The Best is Yet to Come

I first learned to organize in a soup kitchen in Southern Indiana. Our first action was taking over a city council meeting in a fight for affordable housing. One after another, 40 members stood up and told their story of being homeless or damn near. We didn’t win that night, but we were on to something.

Hungry to learn more, I went to the Monroe County Library and found a book about community organizing. The author wrote of organizing networks with strange names like the Industrial Areas Foundation, ACORN, and Gamaliel. One group took busloads of people to protest at the homes of bank CEOs. It was called National People’s Action.

Never in a million years did it occur to me that I’d have the honor to spend 25 years with National People’s Action and People’s Action, and 14 years as Director.

That run will come to an end later this year. I feel certain now is the time to pass the baton.

Why now? People’s Action is in the best shape it’s ever been. We are fresh off running the largest deep canvass program in an election, ever.

We are powered and proudly governed by our affiliates. Our national team is talented and deep, and we are in the best financial position of our history.

Being the Director of People’s Action is more energizing and fulfilling than it has ever been. I also know that means this is exactly the right time to make a successful transition.

We have an excellent team to lead us through this transition, including the boards of People’s Action and People’s Action Institute (a letter from our boards here), our management team, and outside support. We’ll post the opening in due time and this will be an open search.

My next move is to focus on reaching people untouched by our current organizing sector, help train more organizers in the fundamentals, and tell the stories that show what’s possible when we see each other. Some of this will happen in partnership with existing organizations, some will require starting new things. Time will tell.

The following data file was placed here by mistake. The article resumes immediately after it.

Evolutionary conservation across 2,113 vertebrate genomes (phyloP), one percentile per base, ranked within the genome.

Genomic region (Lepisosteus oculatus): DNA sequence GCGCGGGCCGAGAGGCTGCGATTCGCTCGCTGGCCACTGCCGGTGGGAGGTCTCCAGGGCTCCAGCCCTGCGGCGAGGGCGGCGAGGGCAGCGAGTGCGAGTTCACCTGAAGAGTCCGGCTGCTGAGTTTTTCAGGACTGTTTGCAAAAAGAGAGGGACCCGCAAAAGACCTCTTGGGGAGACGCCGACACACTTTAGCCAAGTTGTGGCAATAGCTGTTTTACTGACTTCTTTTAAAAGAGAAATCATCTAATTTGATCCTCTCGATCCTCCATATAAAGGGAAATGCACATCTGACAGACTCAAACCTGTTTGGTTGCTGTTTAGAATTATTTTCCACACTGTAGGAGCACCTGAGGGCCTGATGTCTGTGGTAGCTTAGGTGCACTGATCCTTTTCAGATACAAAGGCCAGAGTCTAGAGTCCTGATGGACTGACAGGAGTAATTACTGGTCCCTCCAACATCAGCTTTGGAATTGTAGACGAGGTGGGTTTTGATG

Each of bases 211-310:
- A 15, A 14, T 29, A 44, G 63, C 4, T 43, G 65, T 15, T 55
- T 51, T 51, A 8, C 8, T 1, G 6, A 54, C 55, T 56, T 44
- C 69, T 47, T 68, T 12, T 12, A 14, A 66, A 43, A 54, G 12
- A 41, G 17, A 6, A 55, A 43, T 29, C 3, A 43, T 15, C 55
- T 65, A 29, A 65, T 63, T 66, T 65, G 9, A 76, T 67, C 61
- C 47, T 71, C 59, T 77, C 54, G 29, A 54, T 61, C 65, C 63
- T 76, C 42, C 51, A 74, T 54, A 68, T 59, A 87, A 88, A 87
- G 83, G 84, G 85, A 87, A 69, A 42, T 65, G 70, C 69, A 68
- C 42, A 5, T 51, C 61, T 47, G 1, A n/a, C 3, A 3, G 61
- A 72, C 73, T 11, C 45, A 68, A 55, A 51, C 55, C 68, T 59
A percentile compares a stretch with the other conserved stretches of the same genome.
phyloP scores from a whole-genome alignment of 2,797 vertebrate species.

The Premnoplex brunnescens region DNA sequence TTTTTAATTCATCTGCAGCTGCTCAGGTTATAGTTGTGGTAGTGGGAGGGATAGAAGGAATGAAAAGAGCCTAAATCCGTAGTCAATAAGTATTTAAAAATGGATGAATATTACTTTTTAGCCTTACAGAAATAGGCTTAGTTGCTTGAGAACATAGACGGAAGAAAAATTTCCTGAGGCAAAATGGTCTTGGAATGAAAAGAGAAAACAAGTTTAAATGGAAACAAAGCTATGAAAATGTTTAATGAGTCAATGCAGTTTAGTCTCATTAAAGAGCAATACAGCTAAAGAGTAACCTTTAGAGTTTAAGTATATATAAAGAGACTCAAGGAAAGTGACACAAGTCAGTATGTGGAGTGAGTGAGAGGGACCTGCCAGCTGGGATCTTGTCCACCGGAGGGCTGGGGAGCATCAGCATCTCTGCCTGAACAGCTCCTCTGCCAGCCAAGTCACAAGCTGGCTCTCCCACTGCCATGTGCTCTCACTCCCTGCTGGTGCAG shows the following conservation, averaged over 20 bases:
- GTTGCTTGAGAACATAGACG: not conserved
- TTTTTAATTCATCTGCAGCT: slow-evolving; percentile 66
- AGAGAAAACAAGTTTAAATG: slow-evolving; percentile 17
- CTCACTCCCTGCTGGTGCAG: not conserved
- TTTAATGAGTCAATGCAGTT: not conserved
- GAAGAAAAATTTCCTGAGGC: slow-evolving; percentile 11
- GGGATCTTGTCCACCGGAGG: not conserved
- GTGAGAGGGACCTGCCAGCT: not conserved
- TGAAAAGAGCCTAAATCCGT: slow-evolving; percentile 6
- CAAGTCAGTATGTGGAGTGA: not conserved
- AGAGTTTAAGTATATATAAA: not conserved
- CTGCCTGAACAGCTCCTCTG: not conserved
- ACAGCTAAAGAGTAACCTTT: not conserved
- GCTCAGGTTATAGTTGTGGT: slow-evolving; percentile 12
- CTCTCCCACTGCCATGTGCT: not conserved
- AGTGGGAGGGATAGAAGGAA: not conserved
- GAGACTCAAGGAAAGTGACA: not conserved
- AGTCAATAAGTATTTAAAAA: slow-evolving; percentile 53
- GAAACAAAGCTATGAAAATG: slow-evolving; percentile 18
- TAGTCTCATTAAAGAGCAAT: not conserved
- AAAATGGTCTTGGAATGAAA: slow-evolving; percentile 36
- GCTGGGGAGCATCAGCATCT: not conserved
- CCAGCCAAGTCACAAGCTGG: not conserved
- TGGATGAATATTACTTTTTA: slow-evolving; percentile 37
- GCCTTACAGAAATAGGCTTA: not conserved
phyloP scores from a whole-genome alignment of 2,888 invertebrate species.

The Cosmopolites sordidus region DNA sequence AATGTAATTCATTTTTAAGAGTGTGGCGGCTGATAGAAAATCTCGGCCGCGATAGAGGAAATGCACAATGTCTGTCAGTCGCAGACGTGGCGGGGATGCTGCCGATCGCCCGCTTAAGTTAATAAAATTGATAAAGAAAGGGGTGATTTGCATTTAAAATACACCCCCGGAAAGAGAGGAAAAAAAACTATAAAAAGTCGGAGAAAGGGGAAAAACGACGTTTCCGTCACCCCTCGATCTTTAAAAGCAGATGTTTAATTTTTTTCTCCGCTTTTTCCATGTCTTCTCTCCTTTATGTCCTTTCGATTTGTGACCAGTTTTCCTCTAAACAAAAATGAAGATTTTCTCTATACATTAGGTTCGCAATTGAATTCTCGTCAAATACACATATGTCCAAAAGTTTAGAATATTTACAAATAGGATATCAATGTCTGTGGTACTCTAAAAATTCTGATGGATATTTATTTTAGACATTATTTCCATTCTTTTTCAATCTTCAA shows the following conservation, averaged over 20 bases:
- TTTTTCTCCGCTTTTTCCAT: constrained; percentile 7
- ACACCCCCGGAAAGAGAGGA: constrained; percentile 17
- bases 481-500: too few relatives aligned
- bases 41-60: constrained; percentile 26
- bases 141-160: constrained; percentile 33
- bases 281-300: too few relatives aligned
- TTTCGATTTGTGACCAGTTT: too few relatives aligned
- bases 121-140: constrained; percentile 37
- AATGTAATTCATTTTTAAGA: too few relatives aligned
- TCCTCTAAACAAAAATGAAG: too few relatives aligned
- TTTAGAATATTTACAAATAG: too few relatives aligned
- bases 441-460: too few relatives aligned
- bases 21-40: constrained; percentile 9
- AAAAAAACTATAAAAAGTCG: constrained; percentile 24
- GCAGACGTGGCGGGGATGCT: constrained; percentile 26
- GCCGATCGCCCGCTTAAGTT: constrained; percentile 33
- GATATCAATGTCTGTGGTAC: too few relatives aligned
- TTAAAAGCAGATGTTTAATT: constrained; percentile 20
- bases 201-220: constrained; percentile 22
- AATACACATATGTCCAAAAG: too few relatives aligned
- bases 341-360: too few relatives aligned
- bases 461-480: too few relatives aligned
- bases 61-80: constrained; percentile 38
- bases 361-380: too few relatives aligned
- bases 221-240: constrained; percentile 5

People’s Action is at its best when we spot things that need to be done, but are not yet in motion. Here are some moments when we’ve done just that.

When the 2008 financial crisis hit, it was like crickets — with no action anywhere. So, we moved tens of thousands of people into the streets. This street heat helped in the fight to pass Dodd-Frank Financial Reform, create the Consumer Financial Protection Bureau, and win $26 billion in principal reduction for underwater homebuyers.

Sensing the organizing field was jumping from crisis to crisis, we created our Long-Term Agenda to the New Economy, a forty-year framework to win the battle of ideas, build governing power, and advance structural change that reorganizes power to our advantage.

We launched our Movement Politics program, to help run powerful electoral programs grounded in organizing. We took a network that did not do elections to one that delivered many decisive votes in 2020.

When there was a need to consolidate forces to meet the moment, we brought multiple organizations into one family to form People’s Action. The scale of our 2020 work would not have been possible without the deep experience of so many USAction affiliates who had long been doing elections, or the activist base built by Campaign for America’s Future.

Our members saw a need for an ambitious housing agenda that moved from defense to offense. Those members launched the campaign for a #HomesGuarantee which is reshaping the national debate about what is possible and necessary to address the housing crisis in this country.

At a time when progressives were writing off rural communities, we launched a fearless race-forward rural organizing project, engaging well over a million rural voters. Our deep canvass program has since held hundreds of thousands of conversations to move people on the exact issues the Right is using to divide us.

Then a pandemic hit. Our team adapted, and built a national distributed organizing program that in four months recruited 35,000 new volunteers. In tandem with affiliate organizations, these new volunteers sent tens of millions of texts and talked with hundreds of thousands of voters to elect Joe Biden and Kamala Harris and defeat Donald Trump.

I’ll be moving on as director, but People’s Action remains committed to figuring out what is needed but missing, and how we can hit an uncrowded lane to help our members and people like them win.

As you will see in the months ahead, the people in this family have momentum. The ass-kicking organizing this moment requires will continue.

Whether in public housing in Harlem, neighborhoods in Aurora, Colorado, or a soup kitchen in Southern Indiana , we will help organize the unorganized, seize the federal moment, and grow a “we” big enough to win for the long haul.

Thank you for the support you’ve given to me and People’s Action and to our boards for supporting me in this decision. The best is yet to come.

Onward,

George

George is the Director of People's Action & People's Action Institute. And hosts the podcasts The Next Move & To See Each Other.